All about AV
You wouldn’t know it from all the ads, but viruses are among the least of your security worries these days. There are all kinds of malware out there, but the traditional virus or worm? Not so much.
That said, while you can use one of the latest and best antivirus programs, for most of us Microsoft’s own free Windows Defender Security Centre is about all you’ll need. If however you’d rather not trust the security of your PC to free software, check out the industry leader BitDefender or employ an Antivirus Managed Service from your friendly, neighbourhood Managed Service Provider (MSP), who will handle updates and virus alerts for you.
We all hate passwords and want to move on. Maybe someday a better option will become popular but, in the meantime, here are some suggestions on how to use passwords safely and efficiently.
First, use passphrases, like “I-Hate-Coronavirus!!,” which you can remember instead of easy to guess passwords like “abcdef”, the ever popular “password” or something that can easily be discovered via social media, such as your birthday or pet’s name.
What you should not do is try to remember complex passwords such as “Gog$^Yack4”, nor should you be tempted into using the same password for everything, no matter how hard to guess it is.
You should use a password manager. With most of us having to deal with dozens of sites and services requiring passwords, no-one could remember all of them while also following the guidelines above. The answer’s a password management program.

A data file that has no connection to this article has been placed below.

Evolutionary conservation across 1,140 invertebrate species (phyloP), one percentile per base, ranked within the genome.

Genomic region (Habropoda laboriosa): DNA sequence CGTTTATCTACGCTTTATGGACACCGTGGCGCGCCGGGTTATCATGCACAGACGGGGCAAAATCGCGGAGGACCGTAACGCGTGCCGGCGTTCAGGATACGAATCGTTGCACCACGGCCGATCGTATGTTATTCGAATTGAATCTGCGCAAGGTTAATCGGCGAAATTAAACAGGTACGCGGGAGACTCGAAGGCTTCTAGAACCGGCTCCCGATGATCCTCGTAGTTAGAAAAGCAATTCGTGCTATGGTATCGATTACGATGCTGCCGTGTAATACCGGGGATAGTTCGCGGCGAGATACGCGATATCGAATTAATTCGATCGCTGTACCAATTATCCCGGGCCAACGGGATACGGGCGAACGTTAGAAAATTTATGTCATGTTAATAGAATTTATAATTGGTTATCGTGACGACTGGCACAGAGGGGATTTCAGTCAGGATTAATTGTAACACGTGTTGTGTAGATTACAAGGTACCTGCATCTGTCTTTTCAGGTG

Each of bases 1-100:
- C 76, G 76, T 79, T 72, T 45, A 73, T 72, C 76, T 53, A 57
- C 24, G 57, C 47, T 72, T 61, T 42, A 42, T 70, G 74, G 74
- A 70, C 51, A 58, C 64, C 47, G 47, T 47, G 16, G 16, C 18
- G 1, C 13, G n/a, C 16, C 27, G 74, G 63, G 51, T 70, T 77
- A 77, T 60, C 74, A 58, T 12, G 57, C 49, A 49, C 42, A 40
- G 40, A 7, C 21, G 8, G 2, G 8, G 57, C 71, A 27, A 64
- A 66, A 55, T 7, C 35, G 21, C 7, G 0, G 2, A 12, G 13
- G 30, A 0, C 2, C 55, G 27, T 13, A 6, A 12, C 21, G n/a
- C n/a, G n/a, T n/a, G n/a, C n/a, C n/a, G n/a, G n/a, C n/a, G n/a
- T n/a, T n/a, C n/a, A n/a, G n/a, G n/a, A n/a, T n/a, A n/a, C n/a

Password managers enable you to manage your login credentials across all your devices while keeping your passwords secure. They can also generate complex passwords for you and save you from having to deal with them by automatically filling in web forms and login pages.
LastPass and PassPortal are great app’s for password management or ask your MSP if they provide a password management service.
Lastly, if two-factor authentication (2FA) is available on services that you use regularly, use it. Sure, it can be a nuisance entering in a PIN from a text message or the like, but it makes them orders of magnitude more secure.
The single biggest security problem you’re most likely to run into is phishing. There are two kinds of phishing. In the older type, scammers use email or text messages to trick you into giving them your personal information, especially passwords and account numbers. With the other type, you’re encouraged to download or open a file or click on a link, which will infect your computer with malware.